What’s more, this wasn’t your typical, phase-y, washed-out, “virtually-enhanced” sound bar sound, either. Streaming our favorite Dr. Who episodes from Netflix, the Mini 3D reproduced this show’s multitude of sound effects with ease, filling its huge sound field with good detail, excellent vocal clarity, and an overall natural tonal balance. We could clearly hear the clink of gun shells as they hit the ground, for example, and we never strained to hear any dialog during dense action scenes. Regardless of the movies or shows we tried, the Mini 3D consistently bested our TV’s built-in speakers by a mile.
Once we put on some music, though, things really started cooking. We tried music from all kinds of genres, and the Mini 3D sounded great with all of it. For example, the swell of instruments near the end of “Paper Tiger” from Beck’s Sea Change album was reproduced with all of its scale and dynamics intact. “When We Get By” from D’Angelo’s classic album Brown Sugar also had excellent bass weight while maintaining good pitch definition and clarity.
Even on more acoustically demanding fare, such as classical and jazz, the Toshiba Mini 3D maintained its clean, tonally natural, and large-scaled composure. Listening to the first movement from Janine Jansen’s excellent rendition of the Britten violin concerto, strings were reproduced with all of their vibrancy and sheen without adding any artificial brightness.
We then tried using the Mini 3D’s Bluetooth input with our iPhone 4, and they paired seamlessly every time without a hitch. Here also, the sound quality was excellent, and when we compared the same tracks over both wired and Bluetooth inputs, the Mini 3D delivered comparable performance both ways.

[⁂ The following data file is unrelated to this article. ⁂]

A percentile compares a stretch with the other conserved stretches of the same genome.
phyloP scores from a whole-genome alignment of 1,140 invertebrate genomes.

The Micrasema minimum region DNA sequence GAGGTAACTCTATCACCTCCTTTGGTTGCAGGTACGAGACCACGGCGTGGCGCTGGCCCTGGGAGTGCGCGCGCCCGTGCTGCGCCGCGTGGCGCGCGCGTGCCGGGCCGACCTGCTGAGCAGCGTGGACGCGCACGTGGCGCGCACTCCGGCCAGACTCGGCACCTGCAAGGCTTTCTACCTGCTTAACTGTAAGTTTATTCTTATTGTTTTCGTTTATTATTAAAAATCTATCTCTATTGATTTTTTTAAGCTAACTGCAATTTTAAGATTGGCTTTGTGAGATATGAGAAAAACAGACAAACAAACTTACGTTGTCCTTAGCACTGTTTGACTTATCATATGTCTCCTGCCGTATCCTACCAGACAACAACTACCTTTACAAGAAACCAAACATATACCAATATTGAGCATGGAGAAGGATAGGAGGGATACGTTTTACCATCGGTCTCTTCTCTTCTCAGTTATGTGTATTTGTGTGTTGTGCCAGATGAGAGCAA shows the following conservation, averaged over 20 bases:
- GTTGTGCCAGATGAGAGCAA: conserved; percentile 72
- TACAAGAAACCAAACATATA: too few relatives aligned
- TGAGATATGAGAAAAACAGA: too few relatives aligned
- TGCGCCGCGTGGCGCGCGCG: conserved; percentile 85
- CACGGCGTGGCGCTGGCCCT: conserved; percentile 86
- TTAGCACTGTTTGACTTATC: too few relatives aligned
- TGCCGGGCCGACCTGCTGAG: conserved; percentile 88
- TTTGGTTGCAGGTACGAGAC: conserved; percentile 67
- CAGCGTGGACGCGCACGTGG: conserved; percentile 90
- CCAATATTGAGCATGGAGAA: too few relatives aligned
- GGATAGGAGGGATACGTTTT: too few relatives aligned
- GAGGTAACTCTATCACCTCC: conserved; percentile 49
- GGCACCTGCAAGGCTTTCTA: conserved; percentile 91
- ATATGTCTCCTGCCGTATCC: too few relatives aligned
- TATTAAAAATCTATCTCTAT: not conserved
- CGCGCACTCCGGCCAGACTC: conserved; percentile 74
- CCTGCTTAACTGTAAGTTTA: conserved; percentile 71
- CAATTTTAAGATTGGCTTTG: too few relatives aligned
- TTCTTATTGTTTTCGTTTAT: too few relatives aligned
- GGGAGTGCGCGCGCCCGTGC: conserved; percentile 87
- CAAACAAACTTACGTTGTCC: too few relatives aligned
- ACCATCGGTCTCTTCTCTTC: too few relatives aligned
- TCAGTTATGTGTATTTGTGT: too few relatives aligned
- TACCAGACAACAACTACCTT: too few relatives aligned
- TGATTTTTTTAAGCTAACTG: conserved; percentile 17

Toshiba’s Mini 3D wasn’t completely without fault, however. Put on some midrange-heavy music, and at high volumes the sound starts to break up a bit. Speaking of volume, there was certainly plenty of it, but occasionally we found ourselves maxing out the volume control and wishing for just a little bit more. Still, these were minor complaints, especially for something that typically retails for well under $150.
The only other complaints we had of the Mini 3D had to do with its functionality. Again, it’s easy enough to use, but unfortunately there’s no input indicator to speak of: You have to cycle through the input button until you hear sound. There is, however, a blue indicator light and a separate input button for the Bluetooth input, making it easy to toggle back and forth between it and the standard inputs. Again, these are minor quibbles for such a low-priced component.
We’ve joked a bit about the Mini 3D sound bar’s abbreviated name in this review, but believe us, its sound is no joke: The Toshiba Mini 3D is a gold-star winner. In fact, it’s the most impressive compact sound bar we’ve heard in quite a while. Its larger-than-life presentation will amaze all who hear it, and its clean, natural, and well-balanced demeanor will ensure you get the most sonic bang for your buck. Add in the insanely reasonable price of $130 or so on the street, and its grandma-friendly operation, and the Mini 3D becomes a no-brainer for our Editor’s Choice award. If you’re looking for a convenient and space-saving way to break free of your TV’s crummy built-in speakers, we can’t think of a better pint-sized option than Toshiba’s Mini 3D.
- Enormous sound field easily fills a room
- Clear, natural, and well-balanced sound
- Sounds good with both movies and music
- Inconspicuously-small form factor
- Super easy to use
- Limited loudness capabilities due to its size
- Mids can get a little distorted when pushed too hard
- No source indicator light